I try to read The Atlantic regularly because it’s that rare media beast: news, the kind that has nothing to do with the Kardashians. Also I’ve never read an article there that failed to school me. (Like that time I thought I’d seen everything about single women in America and The Atlantic kindly reminded me that I have no idea.)
But I missed this piece about Iowa, which caused some midwest mayhem. Basically, a professor at the University of Iowa, Stephen Bloom, took a critical look at his state, citing its treatment of low-wage workers (mostly immigrants) and the high suicide rate. Even though he’s lived abroad, he explained, no place is more foreign to him than Iowa.
“there is a more subtle method of defining people that is not yet frowned upon in this country. And that is defining people by where they are from or where they live. For example, if you’re from Iowa you’re a hick. If you hail from Alabama, you’re a redneck. Live in Texas, someone in your family is named Billy Bob and lives in a mobile home. These broad generalizations to the people of these states are no less offensive than saying an African-American from inner city Chicago is a “gangsta”, a Mexican-American from Arizona is an “illegal” and a Muslim is certainly a “terrorist”. But yet, we don’t seem to be offended by these generalizations as evidenced by the Atlantic publishing the article by Mr. Bloom.”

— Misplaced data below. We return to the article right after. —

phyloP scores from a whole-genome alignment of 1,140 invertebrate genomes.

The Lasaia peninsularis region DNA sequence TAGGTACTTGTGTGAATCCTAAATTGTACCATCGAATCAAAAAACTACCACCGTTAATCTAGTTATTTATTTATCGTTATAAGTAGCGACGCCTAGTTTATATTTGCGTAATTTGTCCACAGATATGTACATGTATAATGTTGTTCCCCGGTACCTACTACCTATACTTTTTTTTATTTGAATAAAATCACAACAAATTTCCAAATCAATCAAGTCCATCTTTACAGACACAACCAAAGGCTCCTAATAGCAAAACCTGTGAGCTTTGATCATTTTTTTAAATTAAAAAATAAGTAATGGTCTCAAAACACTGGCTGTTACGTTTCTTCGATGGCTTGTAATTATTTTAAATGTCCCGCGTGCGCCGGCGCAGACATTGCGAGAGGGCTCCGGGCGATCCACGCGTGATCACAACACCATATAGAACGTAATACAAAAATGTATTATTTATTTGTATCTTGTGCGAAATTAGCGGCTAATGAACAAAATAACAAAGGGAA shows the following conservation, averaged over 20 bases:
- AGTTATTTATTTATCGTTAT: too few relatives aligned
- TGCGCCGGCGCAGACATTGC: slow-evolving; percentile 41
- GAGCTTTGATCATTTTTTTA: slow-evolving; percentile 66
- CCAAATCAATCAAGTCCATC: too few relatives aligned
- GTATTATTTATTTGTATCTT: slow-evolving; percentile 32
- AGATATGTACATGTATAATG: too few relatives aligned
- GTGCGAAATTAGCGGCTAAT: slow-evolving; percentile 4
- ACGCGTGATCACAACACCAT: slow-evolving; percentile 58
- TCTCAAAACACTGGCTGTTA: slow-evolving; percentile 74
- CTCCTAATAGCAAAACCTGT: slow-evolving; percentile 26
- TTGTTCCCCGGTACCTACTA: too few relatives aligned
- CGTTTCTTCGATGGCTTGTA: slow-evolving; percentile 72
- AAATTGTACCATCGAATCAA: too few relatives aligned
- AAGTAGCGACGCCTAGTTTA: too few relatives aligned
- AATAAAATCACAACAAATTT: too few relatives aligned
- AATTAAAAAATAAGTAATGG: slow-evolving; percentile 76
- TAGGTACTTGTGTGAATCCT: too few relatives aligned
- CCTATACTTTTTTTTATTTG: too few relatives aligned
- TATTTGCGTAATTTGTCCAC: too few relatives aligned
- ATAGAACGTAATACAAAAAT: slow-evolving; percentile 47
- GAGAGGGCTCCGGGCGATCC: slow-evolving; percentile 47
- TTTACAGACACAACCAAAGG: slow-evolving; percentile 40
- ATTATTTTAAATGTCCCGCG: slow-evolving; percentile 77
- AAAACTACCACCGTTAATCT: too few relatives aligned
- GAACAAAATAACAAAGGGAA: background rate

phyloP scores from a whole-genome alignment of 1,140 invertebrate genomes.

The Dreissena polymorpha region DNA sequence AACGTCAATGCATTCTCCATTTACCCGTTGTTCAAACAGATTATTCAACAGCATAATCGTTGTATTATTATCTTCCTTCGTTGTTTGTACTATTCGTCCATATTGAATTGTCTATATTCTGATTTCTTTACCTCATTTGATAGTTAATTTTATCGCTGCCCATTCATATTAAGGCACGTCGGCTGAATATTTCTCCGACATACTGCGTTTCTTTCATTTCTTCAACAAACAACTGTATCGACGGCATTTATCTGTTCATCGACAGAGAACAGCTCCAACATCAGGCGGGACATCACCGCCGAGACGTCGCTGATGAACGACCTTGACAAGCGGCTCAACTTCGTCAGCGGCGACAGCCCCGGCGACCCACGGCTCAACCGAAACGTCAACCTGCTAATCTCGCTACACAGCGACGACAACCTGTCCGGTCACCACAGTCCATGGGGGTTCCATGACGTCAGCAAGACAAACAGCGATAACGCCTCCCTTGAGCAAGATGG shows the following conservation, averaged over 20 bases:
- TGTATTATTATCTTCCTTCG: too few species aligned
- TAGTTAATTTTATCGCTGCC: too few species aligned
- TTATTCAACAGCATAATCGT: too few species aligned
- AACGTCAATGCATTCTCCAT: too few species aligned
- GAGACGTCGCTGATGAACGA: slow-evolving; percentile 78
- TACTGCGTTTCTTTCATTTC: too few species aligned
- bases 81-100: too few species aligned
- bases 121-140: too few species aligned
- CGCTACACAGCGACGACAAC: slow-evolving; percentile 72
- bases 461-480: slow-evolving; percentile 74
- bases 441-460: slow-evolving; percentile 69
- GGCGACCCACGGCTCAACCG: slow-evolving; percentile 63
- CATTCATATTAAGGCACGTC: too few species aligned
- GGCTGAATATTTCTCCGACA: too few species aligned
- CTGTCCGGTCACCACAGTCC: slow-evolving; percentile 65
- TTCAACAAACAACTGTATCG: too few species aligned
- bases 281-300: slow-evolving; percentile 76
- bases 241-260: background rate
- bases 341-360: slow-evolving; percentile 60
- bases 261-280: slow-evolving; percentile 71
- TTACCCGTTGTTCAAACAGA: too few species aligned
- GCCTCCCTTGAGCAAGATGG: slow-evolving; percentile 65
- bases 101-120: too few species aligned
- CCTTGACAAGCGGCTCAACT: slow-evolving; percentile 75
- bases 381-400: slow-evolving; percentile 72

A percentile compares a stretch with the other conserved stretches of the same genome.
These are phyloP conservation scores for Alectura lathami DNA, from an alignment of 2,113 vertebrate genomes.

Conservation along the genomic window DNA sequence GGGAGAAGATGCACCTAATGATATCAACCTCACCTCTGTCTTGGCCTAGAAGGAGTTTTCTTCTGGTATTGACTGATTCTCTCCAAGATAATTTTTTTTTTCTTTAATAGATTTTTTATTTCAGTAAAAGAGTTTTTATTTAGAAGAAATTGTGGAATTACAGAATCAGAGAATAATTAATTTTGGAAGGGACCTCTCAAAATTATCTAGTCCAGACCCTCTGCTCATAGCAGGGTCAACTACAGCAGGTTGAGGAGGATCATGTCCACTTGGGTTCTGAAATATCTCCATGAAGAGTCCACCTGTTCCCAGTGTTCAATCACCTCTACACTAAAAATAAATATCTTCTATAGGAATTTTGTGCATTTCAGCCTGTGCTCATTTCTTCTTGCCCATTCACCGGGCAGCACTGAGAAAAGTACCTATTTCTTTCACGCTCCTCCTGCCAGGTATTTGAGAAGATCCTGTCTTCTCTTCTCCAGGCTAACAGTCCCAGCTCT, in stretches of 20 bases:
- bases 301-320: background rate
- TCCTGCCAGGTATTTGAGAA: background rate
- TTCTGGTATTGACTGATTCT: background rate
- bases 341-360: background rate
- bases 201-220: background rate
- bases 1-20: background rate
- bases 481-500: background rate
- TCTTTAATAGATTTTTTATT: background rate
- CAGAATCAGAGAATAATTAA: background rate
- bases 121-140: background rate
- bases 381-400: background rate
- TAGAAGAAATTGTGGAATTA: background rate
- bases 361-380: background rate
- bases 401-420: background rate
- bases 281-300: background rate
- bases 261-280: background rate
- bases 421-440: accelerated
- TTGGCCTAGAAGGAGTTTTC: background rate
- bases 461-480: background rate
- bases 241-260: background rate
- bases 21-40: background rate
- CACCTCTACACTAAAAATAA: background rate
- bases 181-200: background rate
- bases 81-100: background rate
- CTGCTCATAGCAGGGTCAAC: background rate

Am I guilty of this bigotty behavior toward Americans based on where we’re from? Ick. I try not to be, but I’ve made some really dumb assumptions about things like Mall of America and Indy 500, both of which wound up wowing me. This post was a nice reminder to check myself.